Four members of the Wampanoag Tribal Education Department spoke by Zoom to the Falmouth School Committee on Monday, November 16, to advocate for collaboration and partnership with the Falmouth school district and offer supplemental services to native youth.

The Tribal Education Department has a formal partnership with the Department of Secondary and Elementary Education and the Mashpee Public School District, where most of its services are centered.

These partnerships focus on “equity, access and advocacy on behalf of native youth in grades pre-K through 12,” Tribal Education Director Roxanne Mills Brown told the committee. “We focus on building the capacity of the Tribal Education Department, native teacher recruitment and the provision of formal, supplemental, academic instruction through data sharing for all native students.”

These efforts start with those served by Title I, a state program designed to improve the academic performance of disadvantaged students and those with individualized education programs and 504 plans, Ms. Brown said.

A 504 plan falls under a state program that protects the rights of people with disabilities in programs and activities that receive federal financial assistance.

The tribe offers support for dual enrollment opportunities and gifted/talented support for “higher-level thinking projects and activities for native students” whose skills often go unnoticed, she said.

The Tribal Education Department provides professional development and technical assistance for teacher improvement to “enhance the understanding of non-native teachers, in whose classrooms our children sit, for how native students learn and the real impact of colonization on us today as native people,” and other opportunities to provide insight into a people, Ms. Brown told the committee.

The department provides financial support for two Wampanoag language instructors at the Mashpee Middle-High School and ongoing opportunities for cultural awareness and knowledge in support of “self-esteem, self-awareness, confidence and competence, with groundwork laid by our ancestors and elders,” she said.

“We look forward, over the next weeks, months and years to working closely with the Falmouth Public Schools, whose approximately 114 enrolled native youth have a reasonable expectation of accessing the best academic, social and cultural education experience available,” Ms. Brown said.

John Hanlon, who provides college and career readiness services with the Building Pathways for Tribal Youth program, told the school committee that one of the program’s goals is to be able to reach the native students who go to Falmouth schools.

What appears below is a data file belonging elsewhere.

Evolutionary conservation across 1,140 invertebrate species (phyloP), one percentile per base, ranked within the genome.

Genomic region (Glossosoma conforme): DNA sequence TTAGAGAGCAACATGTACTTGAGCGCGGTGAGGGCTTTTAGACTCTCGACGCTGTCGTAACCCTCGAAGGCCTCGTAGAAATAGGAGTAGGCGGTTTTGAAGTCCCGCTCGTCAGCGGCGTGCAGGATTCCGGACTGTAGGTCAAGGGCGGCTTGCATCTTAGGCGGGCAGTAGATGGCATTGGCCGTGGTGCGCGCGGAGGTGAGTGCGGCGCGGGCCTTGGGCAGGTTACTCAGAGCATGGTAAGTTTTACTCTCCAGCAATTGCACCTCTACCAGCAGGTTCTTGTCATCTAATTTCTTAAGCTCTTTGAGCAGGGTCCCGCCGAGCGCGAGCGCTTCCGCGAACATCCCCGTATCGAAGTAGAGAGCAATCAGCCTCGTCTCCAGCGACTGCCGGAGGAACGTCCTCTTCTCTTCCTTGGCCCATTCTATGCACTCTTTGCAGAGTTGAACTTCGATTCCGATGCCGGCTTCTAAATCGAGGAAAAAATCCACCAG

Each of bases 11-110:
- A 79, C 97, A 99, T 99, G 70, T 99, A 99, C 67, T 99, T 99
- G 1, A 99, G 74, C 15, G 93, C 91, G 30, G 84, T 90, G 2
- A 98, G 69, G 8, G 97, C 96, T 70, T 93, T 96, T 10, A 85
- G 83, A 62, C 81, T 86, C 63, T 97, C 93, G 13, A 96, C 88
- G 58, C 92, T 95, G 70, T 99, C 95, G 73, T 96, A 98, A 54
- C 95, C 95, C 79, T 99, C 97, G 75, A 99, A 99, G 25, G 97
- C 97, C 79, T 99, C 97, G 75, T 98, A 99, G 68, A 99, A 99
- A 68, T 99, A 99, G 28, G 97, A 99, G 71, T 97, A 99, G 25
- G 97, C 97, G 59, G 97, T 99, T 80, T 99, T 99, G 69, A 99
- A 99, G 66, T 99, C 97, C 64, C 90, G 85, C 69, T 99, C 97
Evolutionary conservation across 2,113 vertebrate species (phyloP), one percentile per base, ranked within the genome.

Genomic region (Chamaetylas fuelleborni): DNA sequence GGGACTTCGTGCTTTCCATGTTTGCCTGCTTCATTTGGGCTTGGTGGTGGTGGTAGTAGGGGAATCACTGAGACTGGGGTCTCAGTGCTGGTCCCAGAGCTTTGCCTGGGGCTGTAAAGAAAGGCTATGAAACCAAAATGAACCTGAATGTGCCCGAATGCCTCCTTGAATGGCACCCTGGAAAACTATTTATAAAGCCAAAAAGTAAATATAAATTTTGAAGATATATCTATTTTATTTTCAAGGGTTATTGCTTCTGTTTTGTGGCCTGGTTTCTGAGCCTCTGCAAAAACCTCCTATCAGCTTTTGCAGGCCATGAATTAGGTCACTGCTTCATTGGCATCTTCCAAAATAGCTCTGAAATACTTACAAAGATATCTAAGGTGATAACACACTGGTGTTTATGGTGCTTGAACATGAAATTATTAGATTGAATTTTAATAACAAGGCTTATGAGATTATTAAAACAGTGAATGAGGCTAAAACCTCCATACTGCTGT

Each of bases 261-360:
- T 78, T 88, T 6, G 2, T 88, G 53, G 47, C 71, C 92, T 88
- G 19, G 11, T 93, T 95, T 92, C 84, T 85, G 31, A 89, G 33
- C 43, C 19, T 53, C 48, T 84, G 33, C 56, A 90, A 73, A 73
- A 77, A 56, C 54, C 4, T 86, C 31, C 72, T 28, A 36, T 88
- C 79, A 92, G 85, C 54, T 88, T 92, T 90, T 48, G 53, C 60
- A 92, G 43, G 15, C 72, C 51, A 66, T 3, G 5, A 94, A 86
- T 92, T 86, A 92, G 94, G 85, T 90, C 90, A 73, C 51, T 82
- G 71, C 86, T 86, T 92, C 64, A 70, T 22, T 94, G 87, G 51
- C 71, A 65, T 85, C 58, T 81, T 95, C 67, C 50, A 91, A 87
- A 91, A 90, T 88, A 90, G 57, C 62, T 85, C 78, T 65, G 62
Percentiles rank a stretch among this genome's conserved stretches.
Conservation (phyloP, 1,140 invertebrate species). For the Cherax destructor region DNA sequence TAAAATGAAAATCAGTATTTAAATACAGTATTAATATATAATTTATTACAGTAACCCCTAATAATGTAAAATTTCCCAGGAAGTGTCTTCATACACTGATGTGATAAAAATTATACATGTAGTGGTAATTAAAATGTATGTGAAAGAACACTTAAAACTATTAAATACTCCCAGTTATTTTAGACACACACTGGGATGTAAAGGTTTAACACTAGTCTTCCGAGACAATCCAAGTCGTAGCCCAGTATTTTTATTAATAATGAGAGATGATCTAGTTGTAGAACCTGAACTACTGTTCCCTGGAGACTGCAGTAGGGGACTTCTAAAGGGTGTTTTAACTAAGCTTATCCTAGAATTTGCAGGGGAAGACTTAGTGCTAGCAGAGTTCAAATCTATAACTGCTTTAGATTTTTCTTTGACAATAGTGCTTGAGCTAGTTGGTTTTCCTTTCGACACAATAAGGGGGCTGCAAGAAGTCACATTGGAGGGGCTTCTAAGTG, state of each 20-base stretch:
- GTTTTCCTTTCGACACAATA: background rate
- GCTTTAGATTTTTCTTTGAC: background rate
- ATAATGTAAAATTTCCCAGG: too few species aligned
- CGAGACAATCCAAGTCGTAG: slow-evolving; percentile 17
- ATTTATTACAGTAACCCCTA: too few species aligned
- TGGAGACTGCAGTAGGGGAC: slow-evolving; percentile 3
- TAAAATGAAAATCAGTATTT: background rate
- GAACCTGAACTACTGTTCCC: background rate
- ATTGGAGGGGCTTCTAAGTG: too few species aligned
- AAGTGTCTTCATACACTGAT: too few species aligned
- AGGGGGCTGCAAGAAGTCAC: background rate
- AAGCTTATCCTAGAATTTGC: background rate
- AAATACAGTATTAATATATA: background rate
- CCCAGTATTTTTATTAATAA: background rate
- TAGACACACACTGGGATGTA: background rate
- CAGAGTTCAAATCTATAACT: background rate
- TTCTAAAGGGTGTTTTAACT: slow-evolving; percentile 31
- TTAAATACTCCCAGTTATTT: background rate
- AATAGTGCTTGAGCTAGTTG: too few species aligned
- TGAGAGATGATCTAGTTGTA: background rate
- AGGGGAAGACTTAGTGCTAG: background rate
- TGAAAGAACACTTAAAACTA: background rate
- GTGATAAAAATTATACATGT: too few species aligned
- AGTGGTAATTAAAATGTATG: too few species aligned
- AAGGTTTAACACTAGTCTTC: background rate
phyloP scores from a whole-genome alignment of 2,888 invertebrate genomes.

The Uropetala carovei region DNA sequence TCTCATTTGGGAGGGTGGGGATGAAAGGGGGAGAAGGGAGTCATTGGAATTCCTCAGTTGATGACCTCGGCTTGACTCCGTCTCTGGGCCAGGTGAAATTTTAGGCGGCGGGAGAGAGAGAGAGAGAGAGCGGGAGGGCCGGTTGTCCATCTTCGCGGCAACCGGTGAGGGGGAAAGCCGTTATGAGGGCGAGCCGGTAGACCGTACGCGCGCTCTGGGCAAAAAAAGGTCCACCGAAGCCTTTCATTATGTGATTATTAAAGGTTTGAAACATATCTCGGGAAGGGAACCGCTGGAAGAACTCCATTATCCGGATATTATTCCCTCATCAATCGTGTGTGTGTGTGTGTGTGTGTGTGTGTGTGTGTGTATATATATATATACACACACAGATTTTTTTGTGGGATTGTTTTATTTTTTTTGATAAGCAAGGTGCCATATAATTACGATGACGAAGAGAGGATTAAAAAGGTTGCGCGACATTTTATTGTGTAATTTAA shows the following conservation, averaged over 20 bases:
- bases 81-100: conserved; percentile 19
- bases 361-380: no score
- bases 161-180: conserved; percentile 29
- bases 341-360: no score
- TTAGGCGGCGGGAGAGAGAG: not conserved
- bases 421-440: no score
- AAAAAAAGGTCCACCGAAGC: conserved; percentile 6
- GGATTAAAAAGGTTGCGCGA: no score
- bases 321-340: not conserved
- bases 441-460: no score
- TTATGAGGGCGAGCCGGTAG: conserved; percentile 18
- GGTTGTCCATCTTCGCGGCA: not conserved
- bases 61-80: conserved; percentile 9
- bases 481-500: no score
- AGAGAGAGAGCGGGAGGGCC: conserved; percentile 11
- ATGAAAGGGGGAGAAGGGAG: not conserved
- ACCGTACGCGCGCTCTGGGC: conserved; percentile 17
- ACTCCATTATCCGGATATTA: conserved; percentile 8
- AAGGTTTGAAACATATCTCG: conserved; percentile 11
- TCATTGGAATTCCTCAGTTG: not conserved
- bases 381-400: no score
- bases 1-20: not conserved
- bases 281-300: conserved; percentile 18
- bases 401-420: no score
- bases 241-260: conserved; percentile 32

“We offer GED prep for students who drop out of school, and we take students to visit colleges, including native colleges in the West, which are cheaper,” he said. “This week we will be on WCAI’s ‘The Point,’ talking about a book club for native youth.”

This year, the department provided driver’s education to 14 students. AAA instructors went to the students’ homes in Mashpee, and the classes were taken online, Mr. Hanlon said.

“We would like to get the Falmouth students involved and support the college and career readiness readiness they get in high school,” Mr. Hanlon said.

Cameron Greendeer, program manager for the Building Pathways for Tribal Youth program, told the school committee that the program would like to get more native students involved in internship programs and bring that into the STEP (State Tribal Education Partnerships) grants he manages.

“All tribal students have opportunities,” he said. “We offer time and financial management workshops, mentoring and advising for high school and college students, and cultural nights for Wampanoag students, which we will invite the native students in Falmouth to attend when the COVID-19 pandemic is over.”

Contracted American Indian Resource Specialist Jerry Lassos spoke to the school committee about “The Massachusetts Chronicles,” which has been distributed to every school district in the state.

“The Massachusetts Chronicles” represents a new way of looking at more than 400 years of state history. At the heart of the project is a book that has been written in partnership with Plymouth 400, the Plymouth Public Schools, Bridgewater State University and the Wampanoag and other tribes.

“The Massachusetts Chronicles” book features more than 60 stories, written in the style of a newspaper, that begin before the Pilgrims settled in the commonwealth.

This resource, Mr. Lassos said, could allow for native perspectives to be embedded into the school curriculum. He did an analysis of the “Chronicles” and found more than 30 articles related to native people and the Wampanoag tribe in particular, he said.

He then created a template that would incorporate native students’ strengths as visual-spatial learners. A timeline with scan codes allows students to share videos on “The Massachusetts Chronicles’” YouTube channel.

Mr. Lassos told the school committee he is offering to co-plan and co-teach and videotape these lessons, to be used for professional development at schools throughout the district.

“This provides only a glimpse of the opportunities we could provide in Falmouth,” Ms. Brown said. “The real work begins with getting to know Falmouth educators and the student needs in areas for which we could begin to partner.”

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